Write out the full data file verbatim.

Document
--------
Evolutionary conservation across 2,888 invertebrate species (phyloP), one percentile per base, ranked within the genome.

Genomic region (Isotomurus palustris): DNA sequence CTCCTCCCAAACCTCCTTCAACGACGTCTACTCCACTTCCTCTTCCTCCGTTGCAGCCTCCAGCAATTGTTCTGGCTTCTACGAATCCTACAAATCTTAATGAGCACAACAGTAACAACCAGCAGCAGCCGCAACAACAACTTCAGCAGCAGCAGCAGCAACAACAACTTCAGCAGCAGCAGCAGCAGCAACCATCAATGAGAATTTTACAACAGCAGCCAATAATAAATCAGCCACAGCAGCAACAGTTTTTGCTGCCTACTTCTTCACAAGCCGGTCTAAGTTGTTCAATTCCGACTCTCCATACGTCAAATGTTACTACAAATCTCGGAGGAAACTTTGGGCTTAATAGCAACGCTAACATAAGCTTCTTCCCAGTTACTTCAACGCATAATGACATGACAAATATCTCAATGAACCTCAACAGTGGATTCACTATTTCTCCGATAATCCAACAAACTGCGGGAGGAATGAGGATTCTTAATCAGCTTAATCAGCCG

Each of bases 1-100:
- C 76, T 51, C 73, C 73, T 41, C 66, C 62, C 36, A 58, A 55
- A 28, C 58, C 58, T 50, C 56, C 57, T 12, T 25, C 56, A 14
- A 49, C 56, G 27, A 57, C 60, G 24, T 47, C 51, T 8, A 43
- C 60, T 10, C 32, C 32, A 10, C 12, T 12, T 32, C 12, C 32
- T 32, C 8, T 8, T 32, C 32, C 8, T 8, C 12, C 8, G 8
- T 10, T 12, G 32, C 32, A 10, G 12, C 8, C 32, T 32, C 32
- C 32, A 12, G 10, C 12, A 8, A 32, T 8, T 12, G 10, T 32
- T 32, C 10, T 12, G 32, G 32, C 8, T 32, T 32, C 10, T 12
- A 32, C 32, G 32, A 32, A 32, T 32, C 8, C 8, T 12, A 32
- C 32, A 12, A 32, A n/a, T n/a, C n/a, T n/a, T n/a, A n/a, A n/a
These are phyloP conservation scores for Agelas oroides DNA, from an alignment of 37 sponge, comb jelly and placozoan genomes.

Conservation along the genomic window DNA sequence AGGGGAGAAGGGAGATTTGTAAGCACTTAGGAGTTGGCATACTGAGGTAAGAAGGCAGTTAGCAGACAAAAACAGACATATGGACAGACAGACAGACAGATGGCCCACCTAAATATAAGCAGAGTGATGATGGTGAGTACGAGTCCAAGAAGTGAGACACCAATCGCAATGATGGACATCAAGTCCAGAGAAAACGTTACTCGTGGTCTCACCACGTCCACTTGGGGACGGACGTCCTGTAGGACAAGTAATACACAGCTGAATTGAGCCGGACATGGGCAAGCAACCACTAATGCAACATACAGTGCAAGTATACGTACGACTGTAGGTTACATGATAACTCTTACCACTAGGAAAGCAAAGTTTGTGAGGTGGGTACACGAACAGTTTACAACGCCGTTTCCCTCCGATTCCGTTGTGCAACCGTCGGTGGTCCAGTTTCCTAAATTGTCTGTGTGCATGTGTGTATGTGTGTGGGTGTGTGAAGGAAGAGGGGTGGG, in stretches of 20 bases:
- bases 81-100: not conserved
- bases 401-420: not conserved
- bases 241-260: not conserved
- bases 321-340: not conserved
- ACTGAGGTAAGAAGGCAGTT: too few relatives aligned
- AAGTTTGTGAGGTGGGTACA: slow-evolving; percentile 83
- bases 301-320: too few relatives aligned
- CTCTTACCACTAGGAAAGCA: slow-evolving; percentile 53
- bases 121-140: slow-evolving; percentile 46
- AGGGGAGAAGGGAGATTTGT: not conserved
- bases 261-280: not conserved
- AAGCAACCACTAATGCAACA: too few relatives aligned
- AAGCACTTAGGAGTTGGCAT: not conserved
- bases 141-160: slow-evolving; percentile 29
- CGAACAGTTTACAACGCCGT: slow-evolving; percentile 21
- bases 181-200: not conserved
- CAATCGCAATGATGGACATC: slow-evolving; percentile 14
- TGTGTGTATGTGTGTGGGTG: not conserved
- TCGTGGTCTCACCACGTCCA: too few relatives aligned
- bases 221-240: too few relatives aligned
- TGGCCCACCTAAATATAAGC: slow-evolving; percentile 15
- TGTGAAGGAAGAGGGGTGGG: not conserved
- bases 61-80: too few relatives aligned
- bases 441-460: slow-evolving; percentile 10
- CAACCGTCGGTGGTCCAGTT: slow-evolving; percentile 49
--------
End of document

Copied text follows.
Evolutionary conservation across 2,888 invertebrate species (phyloP), one percentile per base, ranked within the genome.

Genomic region (Isotomurus palustris): DNA sequence CTCCTCCCAAACCTCCTTCAACGACGTCTACTCCACTTCCTCTTCCTCCGTTGCAGCCTCCAGCAATTGTTCTGGCTTCTACGAATCCTACAAATCTTAATGAGCACAACAGTAACAACCAGCAGCAGCCGCAACAACAACTTCAGCAGCAGCAGCAGCAACAACAACTTCAGCAGCAGCAGCAGCAGCAACCATCAATGAGAATTTTACAACAGCAGCCAATAATAAATCAGCCACAGCAGCAACAGTTTTTGCTGCCTACTTCTTCACAAGCCGGTCTAAGTTGTTCAATTCCGACTCTCCATACGTCAAATGTTACTACAAATCTCGGAGGAAACTTTGGGCTTAATAGCAACGCTAACATAAGCTTCTTCCCAGTTACTTCAACGCATAATGACATGACAAATATCTCAATGAACCTCAACAGTGGATTCACTATTTCTCCGATAATCCAACAAACTGCGGGAGGAATGAGGATTCTTAATCAGCTTAATCAGCCG

Each of bases 1-100:
- C 76, T 51, C 73, C 73, T 41, C 66, C 62, C 36, A 58, A 55
- A 28, C 58, C 58, T 50, C 56, C 57, T 12, T 25, C 56, A 14
- A 49, C 56, G 27, A 57, C 60, G 24, T 47, C 51, T 8, A 43
- C 60, T 10, C 32, C 32, A 10, C 12, T 12, T 32, C 12, C 32
- T 32, C 8, T 8, T 32, C 32, C 8, T 8, C 12, C 8, G 8
- T 10, T 12, G 32, C 32, A 10, G 12, C 8, C 32, T 32, C 32
- C 32, A 12, G 10, C 12, A 8, A 32, T 8, T 12, G 10, T 32
- T 32, C 10, T 12, G 32, G 32, C 8, T 32, T 32, C 10, T 12
- A 32, C 32, G 32, A 32, A 32, T 32, C 8, C 8, T 12, A 32
- C 32, A 12, A 32, A n/a, T n/a, C n/a, T n/a, T n/a, A n/a, A n/a
These are phyloP conservation scores for Agelas oroides DNA, from an alignment of 37 sponge, comb jelly and placozoan genomes.

Conservation along the genomic window DNA sequence AGGGGAGAAGGGAGATTTGTAAGCACTTAGGAGTTGGCATACTGAGGTAAGAAGGCAGTTAGCAGACAAAAACAGACATATGGACAGACAGACAGACAGATGGCCCACCTAAATATAAGCAGAGTGATGATGGTGAGTACGAGTCCAAGAAGTGAGACACCAATCGCAATGATGGACATCAAGTCCAGAGAAAACGTTACTCGTGGTCTCACCACGTCCACTTGGGGACGGACGTCCTGTAGGACAAGTAATACACAGCTGAATTGAGCCGGACATGGGCAAGCAACCACTAATGCAACATACAGTGCAAGTATACGTACGACTGTAGGTTACATGATAACTCTTACCACTAGGAAAGCAAAGTTTGTGAGGTGGGTACACGAACAGTTTACAACGCCGTTTCCCTCCGATTCCGTTGTGCAACCGTCGGTGGTCCAGTTTCCTAAATTGTCTGTGTGCATGTGTGTATGTGTGTGGGTGTGTGAAGGAAGAGGGGTGGG, in stretches of 20 bases:
- bases 81-100: not conserved
- bases 401-420: not conserved
- bases 241-260: not conserved
- bases 321-340: not conserved
- ACTGAGGTAAGAAGGCAGTT: too few relatives aligned
- AAGTTTGTGAGGTGGGTACA: slow-evolving; percentile 83
- bases 301-320: too few relatives aligned
- CTCTTACCACTAGGAAAGCA: slow-evolving; percentile 53
- bases 121-140: slow-evolving; percentile 46
- AGGGGAGAAGGGAGATTTGT: not conserved
- bases 261-280: not conserved
- AAGCAACCACTAATGCAACA: too few relatives aligned
- AAGCACTTAGGAGTTGGCAT: not conserved
- bases 141-160: slow-evolving; percentile 29
- CGAACAGTTTACAACGCCGT: slow-evolving; percentile 21
- bases 181-200: not conserved
- CAATCGCAATGATGGACATC: slow-evolving; percentile 14
- TGTGTGTATGTGTGTGGGTG: not conserved
- TCGTGGTCTCACCACGTCCA: too few relatives aligned
- bases 221-240: too few relatives aligned
- TGGCCCACCTAAATATAAGC: slow-evolving; percentile 15
- TGTGAAGGAAGAGGGGTGGG: not conserved
- bases 61-80: too few relatives aligned
- bases 441-460: slow-evolving; percentile 10
- CAACCGTCGGTGGTCCAGTT: slow-evolving; percentile 49